Thursday, 8 December 2016

Smog Rocket

Tonight it is time to have my very first canned real ale. I have seen so many people trying this method of delivery and so many recommendations have been made of the brewery, Beavertown, that when I saw this back when I visited my father in Hinckley in the micro-pub I realised that I had to buy a couple and then take them home. Tonight, then, I am trying Smog Rocket Smoked Porter and trying very hard not to have snobby thoughts about cans. At the price I paid for it, though, somewhere around £3, I can't be that snobby.

No animated image this time because the last attempt I made was so bad.

Would you like to know more?

No snick upon opening like I expect from cans and no whisp of carbonation, in fact, nothing. I could see some of the creamy textured head forming inside the can though and rapidly poured into a waiting glass. A good coffee like head formed atop a dark and thick liquid looking for all the world like deep velvet in the dark of the winter's eve, the cold kept at bay by the radiating heat of hot water behind. A coffee aroma wafted slowly upward, confirming that this is proper beer and not what I usually find canned and ale like. Red highlights caught in the staring glare of the light filtering from above, speaking of deep ruby in amongst the smoked and stout-like apparition before me.

Soft and deep on the tongue, like the foam used on an airport fire by the fire service - expanding and cooling the tongue after being stored in the understairs cupboard. Thick and viscous it pours neatly over the tongue into the middle with the sort of glutinous charge that reminds me of cavalry trying to wade through sucking mud with lances down. Sun glints from a cold sky weakly through dead trees on the armour and the sharp tips that never quite meet with their targets, breath clouds in the cold air but the snort of the steeds is the only real noise, warm sweat beneath woollen clothes themselves encased in armour. A burnt edge in the air and thus into the taste like what lingers in the kitchen after crisping bacon or from the butter one has fried the mushrooms in. A chocolate dryness, a coffee tang, a sour end and a smooth transition between them darker than the night sky, for there are no pinpricks of stars in the aftertaste merely the glint of nails in the night.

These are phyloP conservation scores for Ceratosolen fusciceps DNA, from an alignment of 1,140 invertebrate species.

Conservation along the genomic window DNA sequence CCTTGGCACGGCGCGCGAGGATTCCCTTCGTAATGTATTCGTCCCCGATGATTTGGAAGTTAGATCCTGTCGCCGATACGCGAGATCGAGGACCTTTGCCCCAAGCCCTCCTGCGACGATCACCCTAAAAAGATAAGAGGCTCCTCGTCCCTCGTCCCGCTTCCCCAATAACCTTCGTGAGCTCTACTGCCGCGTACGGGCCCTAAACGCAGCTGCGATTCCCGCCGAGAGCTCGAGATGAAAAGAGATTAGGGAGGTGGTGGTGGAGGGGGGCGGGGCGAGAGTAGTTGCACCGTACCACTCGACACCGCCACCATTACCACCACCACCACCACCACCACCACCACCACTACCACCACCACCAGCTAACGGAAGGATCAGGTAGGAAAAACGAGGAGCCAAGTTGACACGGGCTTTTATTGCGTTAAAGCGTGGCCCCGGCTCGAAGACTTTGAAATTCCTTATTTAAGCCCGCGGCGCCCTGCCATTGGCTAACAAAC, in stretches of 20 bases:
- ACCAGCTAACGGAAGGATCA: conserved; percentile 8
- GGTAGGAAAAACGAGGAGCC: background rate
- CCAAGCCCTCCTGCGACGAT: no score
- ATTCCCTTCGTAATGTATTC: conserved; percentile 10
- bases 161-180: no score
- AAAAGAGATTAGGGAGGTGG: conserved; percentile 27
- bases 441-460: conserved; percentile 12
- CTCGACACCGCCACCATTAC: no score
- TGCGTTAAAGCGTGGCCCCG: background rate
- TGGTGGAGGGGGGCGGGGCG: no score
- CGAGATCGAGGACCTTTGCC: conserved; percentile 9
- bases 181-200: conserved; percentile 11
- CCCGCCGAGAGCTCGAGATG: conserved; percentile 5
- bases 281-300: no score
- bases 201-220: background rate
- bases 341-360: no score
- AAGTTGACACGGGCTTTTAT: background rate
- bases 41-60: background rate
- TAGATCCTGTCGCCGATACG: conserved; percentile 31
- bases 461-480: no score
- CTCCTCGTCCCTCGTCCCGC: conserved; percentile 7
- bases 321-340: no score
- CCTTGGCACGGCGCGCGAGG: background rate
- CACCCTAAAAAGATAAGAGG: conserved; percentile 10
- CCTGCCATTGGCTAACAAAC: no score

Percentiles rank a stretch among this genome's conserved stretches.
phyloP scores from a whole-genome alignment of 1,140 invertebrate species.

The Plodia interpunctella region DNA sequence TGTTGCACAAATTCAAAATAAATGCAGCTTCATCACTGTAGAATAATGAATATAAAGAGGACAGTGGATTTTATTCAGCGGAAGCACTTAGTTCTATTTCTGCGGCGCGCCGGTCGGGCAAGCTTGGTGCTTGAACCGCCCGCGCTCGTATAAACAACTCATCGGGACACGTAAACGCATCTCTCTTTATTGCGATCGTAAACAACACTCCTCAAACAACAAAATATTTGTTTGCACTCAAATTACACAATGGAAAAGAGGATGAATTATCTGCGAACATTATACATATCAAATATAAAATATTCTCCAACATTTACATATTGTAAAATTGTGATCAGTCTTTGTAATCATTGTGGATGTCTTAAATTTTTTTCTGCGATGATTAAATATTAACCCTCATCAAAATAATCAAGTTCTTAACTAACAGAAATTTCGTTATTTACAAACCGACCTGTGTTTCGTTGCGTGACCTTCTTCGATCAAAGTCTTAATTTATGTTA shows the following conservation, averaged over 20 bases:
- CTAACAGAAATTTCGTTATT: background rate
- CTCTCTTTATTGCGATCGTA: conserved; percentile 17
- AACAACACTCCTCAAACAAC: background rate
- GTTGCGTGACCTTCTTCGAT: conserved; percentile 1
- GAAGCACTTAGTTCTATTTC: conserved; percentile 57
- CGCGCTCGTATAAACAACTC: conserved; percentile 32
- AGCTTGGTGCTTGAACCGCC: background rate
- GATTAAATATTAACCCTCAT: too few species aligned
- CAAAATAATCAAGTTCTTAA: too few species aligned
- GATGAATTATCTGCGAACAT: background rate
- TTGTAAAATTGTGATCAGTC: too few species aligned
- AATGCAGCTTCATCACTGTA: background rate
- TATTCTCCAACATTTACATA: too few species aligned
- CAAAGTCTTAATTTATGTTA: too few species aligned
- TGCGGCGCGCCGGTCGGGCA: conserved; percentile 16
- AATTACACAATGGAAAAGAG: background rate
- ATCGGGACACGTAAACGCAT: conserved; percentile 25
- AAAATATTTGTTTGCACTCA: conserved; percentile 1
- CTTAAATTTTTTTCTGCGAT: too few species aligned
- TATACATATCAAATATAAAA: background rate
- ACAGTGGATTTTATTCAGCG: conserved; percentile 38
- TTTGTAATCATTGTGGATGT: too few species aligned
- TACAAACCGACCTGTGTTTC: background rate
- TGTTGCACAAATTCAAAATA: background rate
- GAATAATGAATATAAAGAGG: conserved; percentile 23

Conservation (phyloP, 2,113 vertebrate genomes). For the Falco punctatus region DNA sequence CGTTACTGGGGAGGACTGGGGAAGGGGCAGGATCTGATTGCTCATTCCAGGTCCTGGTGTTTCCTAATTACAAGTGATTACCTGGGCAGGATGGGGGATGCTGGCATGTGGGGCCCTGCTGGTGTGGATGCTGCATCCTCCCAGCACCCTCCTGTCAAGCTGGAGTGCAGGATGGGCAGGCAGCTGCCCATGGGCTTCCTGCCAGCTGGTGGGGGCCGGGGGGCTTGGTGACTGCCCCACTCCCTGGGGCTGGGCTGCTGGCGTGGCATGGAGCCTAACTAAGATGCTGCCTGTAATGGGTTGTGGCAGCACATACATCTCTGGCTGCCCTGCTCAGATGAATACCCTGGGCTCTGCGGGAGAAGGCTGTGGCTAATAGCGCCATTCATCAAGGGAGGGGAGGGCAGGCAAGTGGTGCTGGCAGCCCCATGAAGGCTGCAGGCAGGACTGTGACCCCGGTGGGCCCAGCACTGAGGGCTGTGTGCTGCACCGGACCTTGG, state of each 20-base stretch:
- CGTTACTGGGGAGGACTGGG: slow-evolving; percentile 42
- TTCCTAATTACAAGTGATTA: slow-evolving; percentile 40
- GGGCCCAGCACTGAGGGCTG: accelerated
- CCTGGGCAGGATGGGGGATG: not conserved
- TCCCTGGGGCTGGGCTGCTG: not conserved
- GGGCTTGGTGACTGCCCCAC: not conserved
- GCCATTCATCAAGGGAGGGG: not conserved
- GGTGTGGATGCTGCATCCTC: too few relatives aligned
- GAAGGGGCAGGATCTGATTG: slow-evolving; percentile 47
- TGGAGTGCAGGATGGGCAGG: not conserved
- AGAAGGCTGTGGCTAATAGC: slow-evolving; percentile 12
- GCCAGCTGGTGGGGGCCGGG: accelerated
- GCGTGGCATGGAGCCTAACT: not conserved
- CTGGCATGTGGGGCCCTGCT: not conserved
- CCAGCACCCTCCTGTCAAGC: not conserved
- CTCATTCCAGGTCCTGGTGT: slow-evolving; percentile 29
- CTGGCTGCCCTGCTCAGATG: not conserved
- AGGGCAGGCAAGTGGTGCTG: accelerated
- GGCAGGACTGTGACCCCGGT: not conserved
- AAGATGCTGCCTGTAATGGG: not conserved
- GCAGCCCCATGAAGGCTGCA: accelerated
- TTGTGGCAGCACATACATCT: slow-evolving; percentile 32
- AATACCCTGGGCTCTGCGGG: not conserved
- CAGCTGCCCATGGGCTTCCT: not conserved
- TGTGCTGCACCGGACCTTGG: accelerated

Burnt and bitter down the sides of the mouth, survivors of a mine disaster pulled by their comrades into the light, but soft and warm down the middle, the make-shift canteen serving tea and coffee to the workers and toilers - their faces slick with black soot grimed sweat channels. Toward the whirlpool of tar and muck that forms the deeply satisfying aftertaste as it slips down the back of the throat like a glacier in the Swiss Alps. Cool and dampening, snow-laden and noise-cancelling, the aftertaste reminds you of the burnt edge but in a subtle and understated way. If you close your eyes and breathe slowly all is still and all is quiet. I can imagine this as the sort of ale one would drink with a fry-up, these porters seem to carry a certain quality not unlike the sort I recall from beans and hash-browns and bacon and mushrooms.

I am impressed that this came from a can because it tastes like it was pulled from draught and is a much moister beast than the porters I enjoy from bottles. Those have a dry burnt taste to them but this has a very nice wet and moist taste, pine forests in the night after a fall of rain as the winter draws in but the warmth is kept close to the ground by continued cloud cover. I expect to spy the flash of eyes as a fox or pine marten darts from its hidey hole to forage at any moment. At 5.4% ABV I can imagine retiring to bed very soon as well. It's a decent strength but barely plays any role in the taste and certainly doesn't feel as heavy as one would assume from a read of the side of the can. Dangerous stuff indeed!

Enjoy best in a Lakeland pine forest as the evening draws in and the sun dips below the actual horizon (rather than just the nearest mountain) to allow the night to come on apace. Find a perch on a fallen trunk or exposed stump, place the food hamper by your legs and forego the raising of the tent for now. Immerse yourself in the silence of the trees and the darkness that only comes from such a setting - open the can and note the silence, pour into the glass you brought for the purpose and feel at one with the danger and the dark.

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